Indiana’s New Class Action Rule Helps Low Income Hoosiers
In late September 2010 the Indiana Supreme Court announced an amendment to Indiana Trial Rule 23, concerning class actions, which goes into effect on January 1, 2011. This amendment added a new subsection (F) concerning the disposition of residual funds from the class action award or settlement, and the most interesting thing about it is that it mandates that a minimum of 25% of those funds go towards funding for pro bono legal assistance for low income Hoosiers.
Residual funds can be quite common in class actions, especially consumer class actions, with large classes of people, each of whom has suffered only a small amount of damages. In such situations when class members do not submit claims, cannot be found, or do not cash their settlement checks money is left after all other expenses and distributions are made. Residual funds are defined in this new rule as “funds that remain after the payment of all approved class member claims, expenses, litigation costs, attorneys’ fees, and other court approved disbursements.”1
In the past when there were residual funds from a class action settlement or award the courts, with input and argument from counsel for the parties in the class action, were left to decide what to do with that money still sitting there. The options available included returning the money to the residual funds to the defendants, having it escheat (return) to the government, pro rata distribution among the remaining class members, or cy pres distribution.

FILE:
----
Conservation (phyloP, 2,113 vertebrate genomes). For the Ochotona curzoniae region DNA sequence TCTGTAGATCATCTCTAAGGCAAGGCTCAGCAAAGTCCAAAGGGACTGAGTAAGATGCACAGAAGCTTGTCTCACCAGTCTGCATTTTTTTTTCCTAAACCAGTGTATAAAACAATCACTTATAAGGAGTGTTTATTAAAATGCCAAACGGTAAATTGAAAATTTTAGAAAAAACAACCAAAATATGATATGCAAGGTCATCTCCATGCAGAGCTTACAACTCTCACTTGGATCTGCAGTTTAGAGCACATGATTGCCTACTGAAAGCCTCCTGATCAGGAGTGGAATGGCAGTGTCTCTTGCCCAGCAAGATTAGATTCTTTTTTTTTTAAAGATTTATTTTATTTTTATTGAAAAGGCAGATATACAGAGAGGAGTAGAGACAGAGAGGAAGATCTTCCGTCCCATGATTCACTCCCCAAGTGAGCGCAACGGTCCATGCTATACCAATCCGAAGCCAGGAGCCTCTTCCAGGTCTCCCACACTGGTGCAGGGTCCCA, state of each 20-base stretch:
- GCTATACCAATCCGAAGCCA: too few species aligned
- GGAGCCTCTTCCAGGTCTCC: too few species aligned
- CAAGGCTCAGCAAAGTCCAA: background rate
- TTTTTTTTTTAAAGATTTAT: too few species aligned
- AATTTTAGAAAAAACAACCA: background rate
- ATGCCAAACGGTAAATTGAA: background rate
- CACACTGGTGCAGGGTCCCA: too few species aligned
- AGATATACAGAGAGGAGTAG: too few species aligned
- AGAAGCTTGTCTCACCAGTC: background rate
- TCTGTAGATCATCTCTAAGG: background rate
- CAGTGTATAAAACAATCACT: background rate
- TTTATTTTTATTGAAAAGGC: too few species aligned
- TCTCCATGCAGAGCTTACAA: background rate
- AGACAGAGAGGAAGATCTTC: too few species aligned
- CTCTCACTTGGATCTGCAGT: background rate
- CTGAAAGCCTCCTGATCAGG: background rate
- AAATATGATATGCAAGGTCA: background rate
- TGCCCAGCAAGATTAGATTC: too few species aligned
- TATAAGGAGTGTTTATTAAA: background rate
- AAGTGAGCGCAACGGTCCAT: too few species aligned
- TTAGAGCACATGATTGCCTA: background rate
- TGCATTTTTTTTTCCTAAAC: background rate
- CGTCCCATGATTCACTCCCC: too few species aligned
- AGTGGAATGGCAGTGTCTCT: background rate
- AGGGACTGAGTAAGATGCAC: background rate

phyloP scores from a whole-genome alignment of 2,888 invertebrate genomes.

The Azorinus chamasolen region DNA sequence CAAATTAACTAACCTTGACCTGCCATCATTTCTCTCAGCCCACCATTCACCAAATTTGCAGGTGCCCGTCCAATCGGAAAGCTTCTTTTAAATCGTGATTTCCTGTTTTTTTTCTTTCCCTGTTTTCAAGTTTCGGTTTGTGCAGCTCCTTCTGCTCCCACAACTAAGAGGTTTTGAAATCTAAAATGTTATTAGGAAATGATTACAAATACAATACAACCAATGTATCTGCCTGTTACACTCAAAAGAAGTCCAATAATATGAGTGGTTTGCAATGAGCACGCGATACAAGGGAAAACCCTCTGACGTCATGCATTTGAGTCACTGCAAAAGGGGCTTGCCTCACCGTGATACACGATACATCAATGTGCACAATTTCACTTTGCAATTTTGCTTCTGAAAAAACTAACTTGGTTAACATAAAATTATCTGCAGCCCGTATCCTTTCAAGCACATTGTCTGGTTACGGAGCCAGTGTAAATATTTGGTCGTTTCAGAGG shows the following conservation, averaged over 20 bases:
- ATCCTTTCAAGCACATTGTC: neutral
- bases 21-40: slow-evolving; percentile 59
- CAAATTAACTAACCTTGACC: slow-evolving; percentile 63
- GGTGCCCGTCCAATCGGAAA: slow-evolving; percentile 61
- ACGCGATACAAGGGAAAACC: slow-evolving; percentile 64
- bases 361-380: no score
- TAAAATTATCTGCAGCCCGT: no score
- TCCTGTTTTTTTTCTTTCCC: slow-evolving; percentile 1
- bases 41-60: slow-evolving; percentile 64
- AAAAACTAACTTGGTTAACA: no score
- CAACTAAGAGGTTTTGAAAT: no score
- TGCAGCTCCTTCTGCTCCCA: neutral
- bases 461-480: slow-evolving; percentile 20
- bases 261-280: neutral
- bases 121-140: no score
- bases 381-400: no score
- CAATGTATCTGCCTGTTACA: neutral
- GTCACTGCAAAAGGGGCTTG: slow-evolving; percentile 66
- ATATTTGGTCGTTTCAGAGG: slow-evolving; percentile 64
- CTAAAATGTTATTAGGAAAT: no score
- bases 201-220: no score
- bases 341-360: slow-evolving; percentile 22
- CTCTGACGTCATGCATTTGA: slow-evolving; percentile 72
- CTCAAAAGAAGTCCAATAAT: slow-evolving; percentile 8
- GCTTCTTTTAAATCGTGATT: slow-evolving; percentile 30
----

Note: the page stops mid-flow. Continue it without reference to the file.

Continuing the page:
The adoption of this rule makes clear that in Indiana all residual funds must be distributed under the principles of cy pres distribution. The term “cy pres,” which is loosely defined as “as near as possible,” has its origin in trust law, and is an equitable doctrine. Basically, the idea behind it is to as nearly as possible distribute the funds in a manner which the class action members would want it to go, which has typically been to a charity somewhat related to the objectives of the underlying litigation.
The interesting thing about Indiana’s new rule regarding the residual funds is that instead of giving the court wide discretion over the entirety of the funds, it makes a presumption that at least 25% of the funds will automatically be disbursed to the Indiana Bar Foundation, which supports the Indiana Pro Bono Commission and the 14 pro bono districts serving low income Hoosiers.2 The additional balance not distributed to the Indiana Bar Foundation may go to “any other entity for purposes that have a direct or indirect relationship to the objectives of the underlying litigation or otherwise promote the substantive or procedural interests of members of the certified class.”3
All in all Indiana appears to have provided Indiana judges and class action counsel with needed guidance in distributing these residual funds, and also created a cleverly funded source of income for a typically under funded, but critically needed issue in Indiana, pro bono representation of low income Hoosiers. Hopefully this new rule will help alleviate some of the financial stress the Indiana Pro Bono Commission, and the 14 pro bono districts within the state of Indiana have been working under because of budget slashing and shrinking in recent years so that more Hoosiers can get the legal representation they need.
- Indiana Trial Rule 23(F)(1).
- IN T.R. 23(F)(2).